Proponents say the brilliance of blockchain tokenization in commercial real estate investing is that it embeds compliance into the system. Previously, commercial real estate investments have been out of reach to lower dollar investors and foreign investors because there are so many rules.

Harbor’s Marketing and Communications Manager Kevin Young compares the relationship between the two to an application on the internet: blockchain is the internet, bitcoin is the app. 

Yet there are still few examples of it in the commercial real estate industry.

The St. Regis Aspen resort is one property that uses it, and was featured last year in a Bisnow article. Meridio, a Brooklyn, New York-based company, also used blockchain technology to give its eight investors cryptocurrency tokens to represent their ownership shares in its 304 Troutman St., Brooklyn, apartment building. Those shares can be traded with other approved investors.

Last year, Harbor and Convexity Properties announced plans to tokenize a REIT offering at The Hub at Columbia, an off-campus student housing high-rise near the University of South Carolina that represented $20M in private equity. Ultimately, that plan didn’t pan out. But it set the stage for more opportunities, such as the one with iCap.

Now, iCap is one of the first investment firms in the country to take advantage of this technology — and Christensen is sure that the trend will only deepen.

“I can see a lot of companies heading in this direction, but the question is: How quickly?” he said. “The technology is ready. The concepts are ready. We have our own mini-market which will be a perfect proving ground.”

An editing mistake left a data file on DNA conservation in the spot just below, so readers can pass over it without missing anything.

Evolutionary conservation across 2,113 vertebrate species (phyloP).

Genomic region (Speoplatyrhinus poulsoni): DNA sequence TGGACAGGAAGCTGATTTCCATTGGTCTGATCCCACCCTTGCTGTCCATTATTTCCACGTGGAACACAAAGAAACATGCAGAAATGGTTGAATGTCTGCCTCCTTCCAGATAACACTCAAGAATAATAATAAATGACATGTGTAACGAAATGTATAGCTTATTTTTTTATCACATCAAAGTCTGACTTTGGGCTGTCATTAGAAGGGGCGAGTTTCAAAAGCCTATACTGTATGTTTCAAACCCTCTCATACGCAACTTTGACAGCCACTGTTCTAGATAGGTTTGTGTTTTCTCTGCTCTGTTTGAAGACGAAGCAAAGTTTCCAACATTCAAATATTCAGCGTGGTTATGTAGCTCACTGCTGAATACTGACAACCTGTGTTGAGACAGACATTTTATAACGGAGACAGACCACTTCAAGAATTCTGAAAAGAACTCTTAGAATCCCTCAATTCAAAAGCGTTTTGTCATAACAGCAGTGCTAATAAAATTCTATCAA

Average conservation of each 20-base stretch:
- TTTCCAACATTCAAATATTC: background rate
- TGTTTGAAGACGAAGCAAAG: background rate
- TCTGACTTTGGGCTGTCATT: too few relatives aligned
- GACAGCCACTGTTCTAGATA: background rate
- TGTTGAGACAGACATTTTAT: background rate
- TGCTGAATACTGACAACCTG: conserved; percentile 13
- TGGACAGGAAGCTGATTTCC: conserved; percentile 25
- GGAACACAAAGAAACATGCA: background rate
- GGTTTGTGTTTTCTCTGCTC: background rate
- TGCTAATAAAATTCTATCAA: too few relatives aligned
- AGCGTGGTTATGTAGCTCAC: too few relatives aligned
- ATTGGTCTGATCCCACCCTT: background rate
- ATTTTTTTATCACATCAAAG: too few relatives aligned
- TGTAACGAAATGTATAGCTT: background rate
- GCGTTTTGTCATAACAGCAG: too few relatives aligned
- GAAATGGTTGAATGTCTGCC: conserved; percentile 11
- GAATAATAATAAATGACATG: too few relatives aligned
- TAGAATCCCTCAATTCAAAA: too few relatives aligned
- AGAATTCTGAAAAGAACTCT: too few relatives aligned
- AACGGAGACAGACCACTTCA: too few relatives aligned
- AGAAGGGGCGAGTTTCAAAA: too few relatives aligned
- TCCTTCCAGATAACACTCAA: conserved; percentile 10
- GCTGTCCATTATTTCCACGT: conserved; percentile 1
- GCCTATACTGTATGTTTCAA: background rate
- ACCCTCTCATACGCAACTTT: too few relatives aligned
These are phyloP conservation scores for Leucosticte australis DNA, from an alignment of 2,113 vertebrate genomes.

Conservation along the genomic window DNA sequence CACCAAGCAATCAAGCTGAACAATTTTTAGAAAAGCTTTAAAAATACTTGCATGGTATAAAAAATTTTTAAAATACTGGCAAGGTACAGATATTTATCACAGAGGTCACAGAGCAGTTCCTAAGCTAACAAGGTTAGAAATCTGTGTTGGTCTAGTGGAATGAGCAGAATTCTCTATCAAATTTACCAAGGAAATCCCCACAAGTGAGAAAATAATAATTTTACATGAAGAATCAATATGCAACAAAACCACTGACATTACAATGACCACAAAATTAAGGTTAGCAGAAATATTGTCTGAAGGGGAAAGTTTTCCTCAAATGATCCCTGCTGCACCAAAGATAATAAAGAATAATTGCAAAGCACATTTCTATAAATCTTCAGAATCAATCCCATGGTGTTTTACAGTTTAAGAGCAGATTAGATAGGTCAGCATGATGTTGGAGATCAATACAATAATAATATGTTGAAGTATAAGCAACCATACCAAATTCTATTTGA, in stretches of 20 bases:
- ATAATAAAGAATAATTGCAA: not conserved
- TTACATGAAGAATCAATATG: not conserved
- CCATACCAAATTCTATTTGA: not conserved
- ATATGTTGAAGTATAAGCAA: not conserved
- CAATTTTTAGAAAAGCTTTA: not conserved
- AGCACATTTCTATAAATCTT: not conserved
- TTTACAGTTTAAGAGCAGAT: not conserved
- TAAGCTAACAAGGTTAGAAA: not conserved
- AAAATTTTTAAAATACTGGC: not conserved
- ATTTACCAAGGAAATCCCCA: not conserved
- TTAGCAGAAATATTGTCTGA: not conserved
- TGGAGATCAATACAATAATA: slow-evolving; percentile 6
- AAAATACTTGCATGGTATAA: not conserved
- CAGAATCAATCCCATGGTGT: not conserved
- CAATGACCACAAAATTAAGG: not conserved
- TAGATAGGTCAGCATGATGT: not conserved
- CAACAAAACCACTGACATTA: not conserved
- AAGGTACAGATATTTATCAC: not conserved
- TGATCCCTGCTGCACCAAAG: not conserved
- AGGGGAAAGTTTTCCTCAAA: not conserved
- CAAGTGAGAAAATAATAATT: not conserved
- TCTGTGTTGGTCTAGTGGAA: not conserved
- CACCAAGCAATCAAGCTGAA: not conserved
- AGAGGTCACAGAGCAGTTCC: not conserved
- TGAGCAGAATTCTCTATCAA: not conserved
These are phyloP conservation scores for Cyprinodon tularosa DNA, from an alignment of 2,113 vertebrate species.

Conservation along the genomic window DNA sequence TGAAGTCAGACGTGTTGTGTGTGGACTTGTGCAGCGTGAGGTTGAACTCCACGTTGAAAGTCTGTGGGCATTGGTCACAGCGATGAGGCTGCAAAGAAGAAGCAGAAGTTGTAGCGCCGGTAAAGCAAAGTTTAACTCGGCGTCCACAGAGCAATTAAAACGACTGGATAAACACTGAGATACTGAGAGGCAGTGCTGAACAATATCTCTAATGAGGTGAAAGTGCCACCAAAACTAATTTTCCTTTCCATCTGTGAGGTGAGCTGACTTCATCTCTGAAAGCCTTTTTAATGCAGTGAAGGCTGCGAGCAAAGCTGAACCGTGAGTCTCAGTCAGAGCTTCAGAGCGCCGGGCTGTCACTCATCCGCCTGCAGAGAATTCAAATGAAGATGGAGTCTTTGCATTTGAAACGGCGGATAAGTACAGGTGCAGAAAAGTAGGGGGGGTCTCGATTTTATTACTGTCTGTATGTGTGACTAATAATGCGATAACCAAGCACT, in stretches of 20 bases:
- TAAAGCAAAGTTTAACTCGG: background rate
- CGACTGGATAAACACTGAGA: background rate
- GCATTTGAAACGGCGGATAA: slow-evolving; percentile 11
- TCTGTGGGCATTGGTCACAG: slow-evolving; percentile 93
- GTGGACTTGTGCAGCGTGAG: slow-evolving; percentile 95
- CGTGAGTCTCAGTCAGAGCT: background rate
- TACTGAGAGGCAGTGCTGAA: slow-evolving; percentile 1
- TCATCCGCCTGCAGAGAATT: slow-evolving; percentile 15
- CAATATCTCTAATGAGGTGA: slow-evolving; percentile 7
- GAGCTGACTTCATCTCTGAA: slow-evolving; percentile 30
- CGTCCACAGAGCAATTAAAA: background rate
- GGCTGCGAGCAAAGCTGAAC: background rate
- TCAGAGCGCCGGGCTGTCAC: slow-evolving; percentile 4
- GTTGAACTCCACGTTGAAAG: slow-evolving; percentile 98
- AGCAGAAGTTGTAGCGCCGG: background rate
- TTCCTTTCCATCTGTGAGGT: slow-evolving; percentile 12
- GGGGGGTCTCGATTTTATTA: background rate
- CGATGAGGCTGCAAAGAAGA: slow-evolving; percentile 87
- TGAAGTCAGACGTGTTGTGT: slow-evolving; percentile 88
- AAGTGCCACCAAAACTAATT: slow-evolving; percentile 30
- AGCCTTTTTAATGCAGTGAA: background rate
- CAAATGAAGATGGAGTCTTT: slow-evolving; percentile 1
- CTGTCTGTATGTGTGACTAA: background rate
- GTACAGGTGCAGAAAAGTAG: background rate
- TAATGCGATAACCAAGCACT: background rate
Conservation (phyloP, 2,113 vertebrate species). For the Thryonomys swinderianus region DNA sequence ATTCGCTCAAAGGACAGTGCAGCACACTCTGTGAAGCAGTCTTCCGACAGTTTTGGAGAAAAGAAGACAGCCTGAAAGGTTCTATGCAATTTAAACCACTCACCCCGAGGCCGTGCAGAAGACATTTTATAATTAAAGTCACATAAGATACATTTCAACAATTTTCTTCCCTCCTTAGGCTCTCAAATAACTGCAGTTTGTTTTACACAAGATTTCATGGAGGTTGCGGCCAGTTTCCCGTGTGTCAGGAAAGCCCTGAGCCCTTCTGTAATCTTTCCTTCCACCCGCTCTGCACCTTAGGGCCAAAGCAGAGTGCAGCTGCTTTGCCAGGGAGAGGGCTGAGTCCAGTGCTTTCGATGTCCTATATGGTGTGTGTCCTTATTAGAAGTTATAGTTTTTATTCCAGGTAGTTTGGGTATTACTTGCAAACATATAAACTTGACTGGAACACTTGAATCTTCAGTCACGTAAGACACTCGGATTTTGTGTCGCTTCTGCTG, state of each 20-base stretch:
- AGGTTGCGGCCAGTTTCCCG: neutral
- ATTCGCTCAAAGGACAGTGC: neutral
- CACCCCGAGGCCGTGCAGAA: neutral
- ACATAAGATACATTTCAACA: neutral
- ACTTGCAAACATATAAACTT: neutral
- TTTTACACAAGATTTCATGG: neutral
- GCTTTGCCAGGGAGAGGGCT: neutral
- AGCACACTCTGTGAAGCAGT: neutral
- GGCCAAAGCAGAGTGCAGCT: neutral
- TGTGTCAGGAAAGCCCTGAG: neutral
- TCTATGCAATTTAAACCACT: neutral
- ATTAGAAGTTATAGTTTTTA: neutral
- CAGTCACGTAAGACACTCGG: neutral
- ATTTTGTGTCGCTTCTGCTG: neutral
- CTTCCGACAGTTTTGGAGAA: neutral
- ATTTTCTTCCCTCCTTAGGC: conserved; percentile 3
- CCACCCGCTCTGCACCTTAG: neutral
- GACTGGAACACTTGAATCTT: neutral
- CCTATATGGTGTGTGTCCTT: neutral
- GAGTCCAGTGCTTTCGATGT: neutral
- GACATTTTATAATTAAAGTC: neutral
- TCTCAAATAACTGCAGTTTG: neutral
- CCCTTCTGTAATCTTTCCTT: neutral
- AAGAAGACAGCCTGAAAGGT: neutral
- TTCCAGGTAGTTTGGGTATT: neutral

Some residential real estate buyers now use bitcoin currency for purchases. For example, Grove Resort & Water Park will accept bitcoin for purchases for its condos through the application BitPay, according to coindesk. There are 400 residential properties for sale on the site, according to The Mercury-News. Accepting cryptocurrency for real estate opens the market to many who were previously locked out, including international buyers.

So far, few CRE transactions using cryptocurrency have taken place.

“We are seeing cryptocurrency transactions. In fact we recently had one with an international buyer," New York-based Marcus & Millichap Executive Managing Director of Investments Peter Von Der Ahe said. "However, fiat currencies are still king, and I don’t see that changing anytime soon in commercial real estate investments. The dollar is still efficient for investors."

Blockchain's main importance in the commercial real estate industry is that it opens the market up to more such investors. Firms, and the banks that back them, are just recently beginning to see the practical uses of blockchain and are starting to implement them.

A survey by Deloitte finds a similar trend. Firms are slow to adopt the changes, but the firm's survey results show 53% of respondents say blockchain technology has become a top priority for them, which is a 10% increase over last year.

With a lot of players waiting in the wings, Christensen expects that soon this technology will be prevalent in the industry. 

“When they see the success and the flexibility blockchain technology provides, it’s going to go fast,” he said. “We are committed to be at the forefront to continue our strategy of giving more people access to real estate investing.”